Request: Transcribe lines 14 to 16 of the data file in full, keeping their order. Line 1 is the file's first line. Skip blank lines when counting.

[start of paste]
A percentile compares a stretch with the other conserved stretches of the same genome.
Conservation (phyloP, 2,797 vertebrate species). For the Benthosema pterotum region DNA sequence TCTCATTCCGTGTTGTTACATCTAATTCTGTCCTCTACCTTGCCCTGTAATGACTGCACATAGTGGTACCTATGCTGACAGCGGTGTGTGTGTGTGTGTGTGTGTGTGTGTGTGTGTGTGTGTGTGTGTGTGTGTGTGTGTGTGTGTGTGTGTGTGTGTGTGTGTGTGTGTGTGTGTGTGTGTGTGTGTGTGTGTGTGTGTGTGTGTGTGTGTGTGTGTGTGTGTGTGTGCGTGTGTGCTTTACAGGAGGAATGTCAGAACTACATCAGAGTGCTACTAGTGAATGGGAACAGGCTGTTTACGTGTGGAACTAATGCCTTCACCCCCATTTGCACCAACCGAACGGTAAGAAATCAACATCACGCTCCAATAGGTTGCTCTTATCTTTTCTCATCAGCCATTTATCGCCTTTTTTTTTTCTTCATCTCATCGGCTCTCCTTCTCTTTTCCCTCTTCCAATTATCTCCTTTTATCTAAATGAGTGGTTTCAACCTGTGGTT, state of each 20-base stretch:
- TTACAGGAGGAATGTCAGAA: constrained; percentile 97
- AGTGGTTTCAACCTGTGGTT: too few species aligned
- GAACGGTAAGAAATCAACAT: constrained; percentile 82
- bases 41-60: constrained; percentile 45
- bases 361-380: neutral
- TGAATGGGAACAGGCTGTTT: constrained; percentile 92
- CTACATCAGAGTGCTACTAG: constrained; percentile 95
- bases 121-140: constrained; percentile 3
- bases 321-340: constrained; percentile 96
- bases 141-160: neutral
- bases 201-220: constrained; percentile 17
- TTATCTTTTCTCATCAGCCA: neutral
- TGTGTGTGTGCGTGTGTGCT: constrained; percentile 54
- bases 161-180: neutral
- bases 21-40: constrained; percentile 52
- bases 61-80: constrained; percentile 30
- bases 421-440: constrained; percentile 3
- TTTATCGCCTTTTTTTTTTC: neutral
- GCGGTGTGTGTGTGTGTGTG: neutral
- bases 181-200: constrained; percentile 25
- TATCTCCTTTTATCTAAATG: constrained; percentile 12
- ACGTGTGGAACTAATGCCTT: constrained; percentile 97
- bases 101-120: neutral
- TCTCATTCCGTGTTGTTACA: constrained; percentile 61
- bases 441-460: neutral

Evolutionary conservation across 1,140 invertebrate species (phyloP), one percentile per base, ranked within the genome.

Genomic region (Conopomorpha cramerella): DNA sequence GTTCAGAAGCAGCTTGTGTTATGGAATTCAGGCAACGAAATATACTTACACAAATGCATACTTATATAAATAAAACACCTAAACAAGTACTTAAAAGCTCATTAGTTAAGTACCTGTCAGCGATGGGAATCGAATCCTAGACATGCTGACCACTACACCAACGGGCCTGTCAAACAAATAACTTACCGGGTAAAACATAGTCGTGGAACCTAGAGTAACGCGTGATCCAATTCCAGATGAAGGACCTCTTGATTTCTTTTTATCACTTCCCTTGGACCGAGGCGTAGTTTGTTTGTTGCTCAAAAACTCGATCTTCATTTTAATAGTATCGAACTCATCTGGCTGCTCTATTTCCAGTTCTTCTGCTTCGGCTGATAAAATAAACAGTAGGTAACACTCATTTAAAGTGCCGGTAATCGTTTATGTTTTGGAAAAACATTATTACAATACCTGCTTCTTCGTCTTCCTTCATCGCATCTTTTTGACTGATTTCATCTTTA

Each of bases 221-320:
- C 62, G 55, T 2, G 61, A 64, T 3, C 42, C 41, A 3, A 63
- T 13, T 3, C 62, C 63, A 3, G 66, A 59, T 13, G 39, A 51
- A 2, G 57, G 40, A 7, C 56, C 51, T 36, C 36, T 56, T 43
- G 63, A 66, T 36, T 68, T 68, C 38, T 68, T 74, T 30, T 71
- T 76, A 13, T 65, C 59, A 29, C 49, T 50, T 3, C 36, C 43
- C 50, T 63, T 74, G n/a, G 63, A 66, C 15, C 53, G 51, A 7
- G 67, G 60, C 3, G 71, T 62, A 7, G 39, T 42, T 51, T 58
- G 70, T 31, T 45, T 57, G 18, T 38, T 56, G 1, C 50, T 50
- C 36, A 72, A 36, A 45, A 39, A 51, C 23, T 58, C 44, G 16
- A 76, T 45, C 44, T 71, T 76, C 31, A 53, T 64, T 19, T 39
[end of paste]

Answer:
- TTATCTTTTCTCATCAGCCA: neutral
- TGTGTGTGTGCGTGTGTGCT: constrained; percentile 54
- bases 161-180: neutral